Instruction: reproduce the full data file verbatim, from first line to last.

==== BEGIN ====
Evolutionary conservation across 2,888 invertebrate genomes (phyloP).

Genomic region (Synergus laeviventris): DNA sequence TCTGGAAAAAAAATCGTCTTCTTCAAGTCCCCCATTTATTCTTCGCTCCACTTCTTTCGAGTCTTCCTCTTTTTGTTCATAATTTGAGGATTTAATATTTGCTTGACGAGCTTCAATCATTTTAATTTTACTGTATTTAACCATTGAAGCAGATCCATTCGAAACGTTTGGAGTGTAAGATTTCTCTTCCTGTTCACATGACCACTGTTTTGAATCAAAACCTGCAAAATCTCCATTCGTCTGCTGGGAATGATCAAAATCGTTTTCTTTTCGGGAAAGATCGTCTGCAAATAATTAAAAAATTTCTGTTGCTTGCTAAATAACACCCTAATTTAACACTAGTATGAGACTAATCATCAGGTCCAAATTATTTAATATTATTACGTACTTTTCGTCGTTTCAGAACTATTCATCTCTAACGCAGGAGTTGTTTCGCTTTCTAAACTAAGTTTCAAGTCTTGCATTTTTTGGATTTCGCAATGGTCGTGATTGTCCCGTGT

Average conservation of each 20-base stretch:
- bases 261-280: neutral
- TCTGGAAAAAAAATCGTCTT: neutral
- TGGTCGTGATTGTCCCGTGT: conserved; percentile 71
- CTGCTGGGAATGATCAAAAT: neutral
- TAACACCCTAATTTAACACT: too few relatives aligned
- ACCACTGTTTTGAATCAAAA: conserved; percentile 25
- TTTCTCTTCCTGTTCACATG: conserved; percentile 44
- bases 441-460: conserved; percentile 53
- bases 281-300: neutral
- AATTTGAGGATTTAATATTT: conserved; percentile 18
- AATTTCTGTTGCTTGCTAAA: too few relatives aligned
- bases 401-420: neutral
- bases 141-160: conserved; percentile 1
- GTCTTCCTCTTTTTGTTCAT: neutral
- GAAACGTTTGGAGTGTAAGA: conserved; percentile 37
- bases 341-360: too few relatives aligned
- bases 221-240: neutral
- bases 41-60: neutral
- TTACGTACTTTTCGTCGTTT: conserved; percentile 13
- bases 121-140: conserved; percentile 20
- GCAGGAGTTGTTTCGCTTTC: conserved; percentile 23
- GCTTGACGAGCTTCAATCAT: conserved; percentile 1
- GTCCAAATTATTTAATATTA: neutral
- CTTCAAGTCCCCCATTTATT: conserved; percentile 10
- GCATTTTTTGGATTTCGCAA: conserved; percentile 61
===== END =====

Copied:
Evolutionary conservation across 2,888 invertebrate genomes (phyloP).

Genomic region (Synergus laeviventris): DNA sequence TCTGGAAAAAAAATCGTCTTCTTCAAGTCCCCCATTTATTCTTCGCTCCACTTCTTTCGAGTCTTCCTCTTTTTGTTCATAATTTGAGGATTTAATATTTGCTTGACGAGCTTCAATCATTTTAATTTTACTGTATTTAACCATTGAAGCAGATCCATTCGAAACGTTTGGAGTGTAAGATTTCTCTTCCTGTTCACATGACCACTGTTTTGAATCAAAACCTGCAAAATCTCCATTCGTCTGCTGGGAATGATCAAAATCGTTTTCTTTTCGGGAAAGATCGTCTGCAAATAATTAAAAAATTTCTGTTGCTTGCTAAATAACACCCTAATTTAACACTAGTATGAGACTAATCATCAGGTCCAAATTATTTAATATTATTACGTACTTTTCGTCGTTTCAGAACTATTCATCTCTAACGCAGGAGTTGTTTCGCTTTCTAAACTAAGTTTCAAGTCTTGCATTTTTTGGATTTCGCAATGGTCGTGATTGTCCCGTGT

Average conservation of each 20-base stretch:
- bases 261-280: neutral
- TCTGGAAAAAAAATCGTCTT: neutral
- TGGTCGTGATTGTCCCGTGT: conserved; percentile 71
- CTGCTGGGAATGATCAAAAT: neutral
- TAACACCCTAATTTAACACT: too few relatives aligned
- ACCACTGTTTTGAATCAAAA: conserved; percentile 25
- TTTCTCTTCCTGTTCACATG: conserved; percentile 44
- bases 441-460: conserved; percentile 53
- bases 281-300: neutral
- AATTTGAGGATTTAATATTT: conserved; percentile 18
- AATTTCTGTTGCTTGCTAAA: too few relatives aligned
- bases 401-420: neutral
- bases 141-160: conserved; percentile 1
- GTCTTCCTCTTTTTGTTCAT: neutral
- GAAACGTTTGGAGTGTAAGA: conserved; percentile 37
- bases 341-360: too few relatives aligned
- bases 221-240: neutral
- bases 41-60: neutral
- TTACGTACTTTTCGTCGTTT: conserved; percentile 13
- bases 121-140: conserved; percentile 20
- GCAGGAGTTGTTTCGCTTTC: conserved; percentile 23
- GCTTGACGAGCTTCAATCAT: conserved; percentile 1
- GTCCAAATTATTTAATATTA: neutral
- CTTCAAGTCCCCCATTTATT: conserved; percentile 10
- GCATTTTTTGGATTTCGCAA: conserved; percentile 61